What I Did During My Furlough, Part Three: Croissants

After I made Sarabeth Levine's Danish dough, I had some time on my hands, since the Danish dough needs to be made two days in advance of baking. So I decided to go ahead and make her croissant dough as well. The method is the same as the Danish dough, but the détrempe is different; it's made from yeast, sugar, milk, bread flour, cake flour, and salt.

Other than that, you incorporate the beurrage in the same manner and follow the same procedure for rolling out the dough and making the turns. Then you divide the dough in two, wrap each section well, and freeze the dough (see the recipe for details).

A few days later, I formed the croissants after defrosting the dough overnight in the refrigerator. You roll out the dough, let it rest in the fridge briefly, and then cut it into triangles. You stretch out each triangle of dough and then roll it up to form the croissant shape. I arranged the croissants on parchment-lined baking sheets, and put them in a simulated proofing box environment (a large closed garbage bag, with a tall glass of hot water inside) until they became puffy. Then after a quick brush of egg wash, they were ready to bake.

I thought that the baked croissants looked great. They were on the small side, not much larger than a Pillsbury crescent roll (one of my favorite childhood foods and I'm not ashamed to admit it!). But even for their size, they were surprisingly light when I picked one up. And when I tasted one fresh from the oven, I was floored by how good it was. I have never eaten a freshly-baked croissant, and it had a flaky and audibly crackly exterior with a tender buttery interior, without being greasy or heavy at all. The flavor was simple and pure.

I baked the croissants on a miserably cold and rainy day, and my breakfast of warm croissants with cherry jam was like a bright ray of warm sunshine on that dreary morning. At the same time, I also felt a twinge of sadness when I took those first wondrous bites of warm croissant. I think it was the realization that I can't enjoy the amazing warm homemade croissant experience whenever I feel like it, but only after much concerted effort and planning, with several days of waiting included. The warm croissant experience is incredible, but fleeting. While the croissants were still delicious over the next 24 hours after being rewarmed in the oven, the crackly exterior that shattered with every bite was quickly and irrecoverably lost.

I also suspect that it might be one of those taste experiences that is never the same after the first time. I can still vividly remember the first time I had a bowl of ramen at Momofuku Noodle Bar -- I recall thinking that if I had to request my last meal on earth, that would be it. I have since been back to Momofuku several times, and while it is always fantastic, the experience has never had the same profound emotional impact.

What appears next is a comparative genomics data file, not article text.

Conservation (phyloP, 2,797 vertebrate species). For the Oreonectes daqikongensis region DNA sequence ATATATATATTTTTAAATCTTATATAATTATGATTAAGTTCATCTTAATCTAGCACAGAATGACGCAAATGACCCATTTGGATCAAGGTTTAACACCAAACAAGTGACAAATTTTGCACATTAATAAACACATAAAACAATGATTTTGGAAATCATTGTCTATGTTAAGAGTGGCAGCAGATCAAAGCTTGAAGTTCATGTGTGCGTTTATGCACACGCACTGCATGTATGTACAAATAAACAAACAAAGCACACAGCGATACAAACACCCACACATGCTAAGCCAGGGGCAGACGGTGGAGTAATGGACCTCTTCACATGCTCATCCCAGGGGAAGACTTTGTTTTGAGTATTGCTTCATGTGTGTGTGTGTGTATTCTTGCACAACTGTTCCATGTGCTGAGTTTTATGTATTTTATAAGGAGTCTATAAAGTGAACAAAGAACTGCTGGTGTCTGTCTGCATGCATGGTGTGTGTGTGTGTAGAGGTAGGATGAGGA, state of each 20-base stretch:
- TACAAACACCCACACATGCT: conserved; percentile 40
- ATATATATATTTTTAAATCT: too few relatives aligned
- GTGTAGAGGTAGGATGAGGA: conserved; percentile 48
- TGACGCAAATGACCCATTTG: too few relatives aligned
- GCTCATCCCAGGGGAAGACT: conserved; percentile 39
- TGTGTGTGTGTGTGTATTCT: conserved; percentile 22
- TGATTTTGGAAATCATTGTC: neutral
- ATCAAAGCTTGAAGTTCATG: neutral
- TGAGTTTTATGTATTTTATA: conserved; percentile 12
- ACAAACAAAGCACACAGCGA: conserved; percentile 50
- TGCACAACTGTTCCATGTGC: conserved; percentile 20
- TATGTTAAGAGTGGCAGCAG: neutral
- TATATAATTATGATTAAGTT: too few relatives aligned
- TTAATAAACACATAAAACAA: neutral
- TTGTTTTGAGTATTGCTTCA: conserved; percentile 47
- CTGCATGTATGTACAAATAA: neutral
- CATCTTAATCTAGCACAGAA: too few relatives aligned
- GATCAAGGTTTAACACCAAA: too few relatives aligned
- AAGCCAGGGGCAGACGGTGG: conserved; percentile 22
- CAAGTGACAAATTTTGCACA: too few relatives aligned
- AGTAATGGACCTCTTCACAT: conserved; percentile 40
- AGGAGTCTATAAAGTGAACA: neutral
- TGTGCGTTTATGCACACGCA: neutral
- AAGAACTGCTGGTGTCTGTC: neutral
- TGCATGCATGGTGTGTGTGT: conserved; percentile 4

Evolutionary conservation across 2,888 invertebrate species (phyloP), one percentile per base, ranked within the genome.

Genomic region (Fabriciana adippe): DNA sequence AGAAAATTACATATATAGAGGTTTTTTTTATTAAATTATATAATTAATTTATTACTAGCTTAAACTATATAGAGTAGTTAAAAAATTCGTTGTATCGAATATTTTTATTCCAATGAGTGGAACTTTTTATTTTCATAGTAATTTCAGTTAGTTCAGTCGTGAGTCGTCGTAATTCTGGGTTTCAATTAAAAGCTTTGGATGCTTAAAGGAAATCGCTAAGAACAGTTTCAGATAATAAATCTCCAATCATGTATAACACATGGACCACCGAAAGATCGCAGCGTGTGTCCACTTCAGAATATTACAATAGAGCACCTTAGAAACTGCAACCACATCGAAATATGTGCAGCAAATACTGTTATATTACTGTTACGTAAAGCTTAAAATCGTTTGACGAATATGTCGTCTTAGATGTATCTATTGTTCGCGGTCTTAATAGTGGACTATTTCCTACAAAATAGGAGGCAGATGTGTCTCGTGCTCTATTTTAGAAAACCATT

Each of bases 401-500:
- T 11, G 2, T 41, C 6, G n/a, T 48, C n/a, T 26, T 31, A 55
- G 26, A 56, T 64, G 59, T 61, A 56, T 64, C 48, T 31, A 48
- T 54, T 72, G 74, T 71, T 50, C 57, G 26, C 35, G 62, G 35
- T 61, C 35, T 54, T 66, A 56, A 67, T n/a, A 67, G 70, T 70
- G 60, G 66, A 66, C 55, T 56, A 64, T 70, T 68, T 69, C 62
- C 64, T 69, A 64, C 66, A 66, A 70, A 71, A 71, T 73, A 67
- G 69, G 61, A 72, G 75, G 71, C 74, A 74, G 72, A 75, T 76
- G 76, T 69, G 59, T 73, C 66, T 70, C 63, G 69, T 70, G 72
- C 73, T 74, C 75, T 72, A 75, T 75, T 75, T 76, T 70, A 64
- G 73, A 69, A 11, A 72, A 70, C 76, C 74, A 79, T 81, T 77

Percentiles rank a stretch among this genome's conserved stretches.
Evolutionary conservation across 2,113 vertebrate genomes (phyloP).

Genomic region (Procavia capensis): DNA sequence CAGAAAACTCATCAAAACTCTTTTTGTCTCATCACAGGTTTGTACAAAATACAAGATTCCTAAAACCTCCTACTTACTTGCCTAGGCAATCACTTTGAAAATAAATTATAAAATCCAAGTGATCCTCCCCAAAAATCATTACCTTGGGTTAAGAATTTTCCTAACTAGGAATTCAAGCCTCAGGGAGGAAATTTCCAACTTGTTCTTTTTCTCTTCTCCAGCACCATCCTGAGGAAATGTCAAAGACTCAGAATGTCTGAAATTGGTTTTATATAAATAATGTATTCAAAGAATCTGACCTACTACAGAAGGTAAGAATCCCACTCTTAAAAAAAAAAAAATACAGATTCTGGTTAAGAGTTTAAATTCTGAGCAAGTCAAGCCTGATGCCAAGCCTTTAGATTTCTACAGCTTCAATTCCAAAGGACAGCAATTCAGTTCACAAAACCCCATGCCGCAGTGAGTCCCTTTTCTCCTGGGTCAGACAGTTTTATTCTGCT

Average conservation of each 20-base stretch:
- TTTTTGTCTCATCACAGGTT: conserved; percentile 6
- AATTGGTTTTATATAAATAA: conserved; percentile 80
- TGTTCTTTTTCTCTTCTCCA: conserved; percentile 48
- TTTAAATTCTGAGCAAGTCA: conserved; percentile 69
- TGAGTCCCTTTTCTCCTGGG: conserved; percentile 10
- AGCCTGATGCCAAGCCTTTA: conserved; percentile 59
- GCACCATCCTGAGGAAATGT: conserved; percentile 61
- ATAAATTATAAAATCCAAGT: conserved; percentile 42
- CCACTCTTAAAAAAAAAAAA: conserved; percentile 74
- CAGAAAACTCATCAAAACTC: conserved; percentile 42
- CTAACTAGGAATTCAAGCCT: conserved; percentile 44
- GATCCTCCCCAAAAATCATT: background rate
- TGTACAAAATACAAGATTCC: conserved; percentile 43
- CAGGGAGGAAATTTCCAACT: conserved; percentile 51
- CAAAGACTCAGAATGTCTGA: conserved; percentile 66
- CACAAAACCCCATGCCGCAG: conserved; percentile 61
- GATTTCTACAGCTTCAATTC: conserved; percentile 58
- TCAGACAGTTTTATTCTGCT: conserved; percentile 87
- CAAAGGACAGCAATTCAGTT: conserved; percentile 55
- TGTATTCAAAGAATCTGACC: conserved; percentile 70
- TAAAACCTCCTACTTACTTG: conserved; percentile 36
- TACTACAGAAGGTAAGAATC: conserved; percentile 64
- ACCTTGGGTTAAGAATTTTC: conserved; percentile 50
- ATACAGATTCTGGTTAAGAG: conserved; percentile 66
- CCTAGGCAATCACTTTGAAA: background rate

I don't think that these croissants were perfect my any means. As you can see from the photo of the cross section above, the air bubbles in the interior were a little dense (I think that the large air bubbles resulted from gaps as I rolled up the croissant shape). In trying to figure out what the perfect croissant should look like, I found a blog about pastries in Paris that includes a five part series reviewing the city's croissants. It includes great photos, including cross sections, of each croissant reviewed (see the reviews here: Part 1, Part 2, Part 3, Part 4, and Part 5). The huge variety of croissant shapes and interiors was surprising to me, but it made me feel a little better about the way my croissants looked.

I had always assumed that croissants are one of the fattiest, unhealthiest pastries out there. But this croissant dough recipe requires only two sticks of butter, and you divide the dough in half before freezing it. I used one of these halves to make 18 croissants, so that's only one stick of butter in 18 croissants (I used higher fat Plugrá butter, but still). Knowing this gave me license to enjoy more than one in a single sitting.

This first experience of eating a homemade croissant fresh from the oven is one that I will remember always. It was more fulfilling that I could have imagined. I think the folks at Leite's Culinaria described these croissants best: "Though the recipe may appear quite long, it’s not complicated. It’s just precise. Trust us, when you’re standing at the counter with your sleeves rolled up, your cheeks smudged with flour, and this ridiculously, obscenely, ineffably buttery loveliness before you, you’ll understand."

Recipe: "Croissant Dough" and "Croissants" from Sarabeth's Bakery: From My Hands to Yours, by Sarabeth Levine. Recipes available here at Leite's Culinaria.

Previous Post: "What I Did During My Furlough, Part Two: Fruit Danishes," October 12, 2013.